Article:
IMAX Admits ‘Inhumans’ Didn’t Live Up to Audience’s ‘Expectations’
When Marvel yanked Inhumans off its upcoming film release schedule, it pulled off an unusual move: It turned the film into an eight-episode television series, and debuted the first two episodes in IMAX theaters for several weeks before their TV premiere.
It was just about unpredecented — and it doesn’t look like it’s going to be, uh, precedented again anytime soon. Deadline reports that IMAX is reassessing things in light of Inhumans’ performance in theaters. The movie only grossed $3.5 million according to Deadline (Box Office Mojo has an even lower number; just $2.8 million worldwide) which is very disappointing, particularly for a unique premiere of a property set inside the Marvel Cinematic Universe, one of the hottest properties in all of Hollywood.
Deadline quotes IMAX CEO Rich Gelfond saying the fault in Inhumans’ struggle lies in a “misalignment of customer expectations,” and that...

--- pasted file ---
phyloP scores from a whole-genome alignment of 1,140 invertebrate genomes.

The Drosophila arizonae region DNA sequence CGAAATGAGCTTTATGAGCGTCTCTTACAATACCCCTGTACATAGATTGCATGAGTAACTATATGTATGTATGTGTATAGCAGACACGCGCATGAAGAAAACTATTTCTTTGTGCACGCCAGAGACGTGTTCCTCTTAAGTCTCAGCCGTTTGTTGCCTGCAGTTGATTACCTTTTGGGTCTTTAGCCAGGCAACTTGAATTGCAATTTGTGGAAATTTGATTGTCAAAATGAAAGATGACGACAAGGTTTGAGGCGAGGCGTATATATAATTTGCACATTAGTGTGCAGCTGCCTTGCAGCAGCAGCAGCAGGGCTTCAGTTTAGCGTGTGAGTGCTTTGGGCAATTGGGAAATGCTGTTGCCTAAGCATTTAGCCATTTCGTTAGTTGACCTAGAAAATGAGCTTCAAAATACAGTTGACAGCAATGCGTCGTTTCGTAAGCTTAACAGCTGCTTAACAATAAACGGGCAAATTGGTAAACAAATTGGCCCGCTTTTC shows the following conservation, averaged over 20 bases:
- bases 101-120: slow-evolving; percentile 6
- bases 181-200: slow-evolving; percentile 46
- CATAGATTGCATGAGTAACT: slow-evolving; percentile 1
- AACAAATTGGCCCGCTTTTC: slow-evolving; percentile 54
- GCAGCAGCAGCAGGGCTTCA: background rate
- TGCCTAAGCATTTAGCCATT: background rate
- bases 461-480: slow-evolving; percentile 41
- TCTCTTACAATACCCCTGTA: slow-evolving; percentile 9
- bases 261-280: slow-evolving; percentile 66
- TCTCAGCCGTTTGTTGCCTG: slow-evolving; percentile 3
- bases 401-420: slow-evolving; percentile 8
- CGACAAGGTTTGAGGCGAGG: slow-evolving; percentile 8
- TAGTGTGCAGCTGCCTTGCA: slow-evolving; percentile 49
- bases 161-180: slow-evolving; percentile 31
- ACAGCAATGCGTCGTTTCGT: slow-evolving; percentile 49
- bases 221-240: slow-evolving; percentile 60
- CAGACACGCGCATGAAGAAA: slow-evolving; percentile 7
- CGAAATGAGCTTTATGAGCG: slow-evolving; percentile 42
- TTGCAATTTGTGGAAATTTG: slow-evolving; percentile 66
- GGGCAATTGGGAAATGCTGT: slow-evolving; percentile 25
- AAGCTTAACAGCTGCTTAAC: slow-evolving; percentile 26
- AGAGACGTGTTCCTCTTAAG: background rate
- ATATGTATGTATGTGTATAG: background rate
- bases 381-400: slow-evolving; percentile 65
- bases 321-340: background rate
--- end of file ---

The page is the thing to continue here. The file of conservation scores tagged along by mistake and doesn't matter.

Going forward, we intend to take a more conservative approach consistent with the Game of Thrones approach to capital investments and content. We will be more conservative when considering whether to invest our own capital; and if so, to what extent.
IMAX actually co-produced Inhumans with Marvel as part of their deal to distribute the pilot in its theaters. Its failure could have a lot to do with the fact that the show was, according to most critics and audiences, not very good. A better show may have fared better in theaters. (Inhumans, about the inner workings of a family of ancient, super-powered beings, also doesn’t have the same name recognition as characters like The Avengers or Captain America, or even Daredevil.)
But the basic business model might be an issue here as well. It’s a big ask to make people pay (and IMAX tickets ain’t cheap either) to see something a couple days early, when they could just be patient and see it for free on broadcast television. Maybe I’m being small-minded here, but I feel like television shows mostly belong on television, particularly if they don’t have the kind of epic scope and visuals that people expect from a big blockbuster movie.
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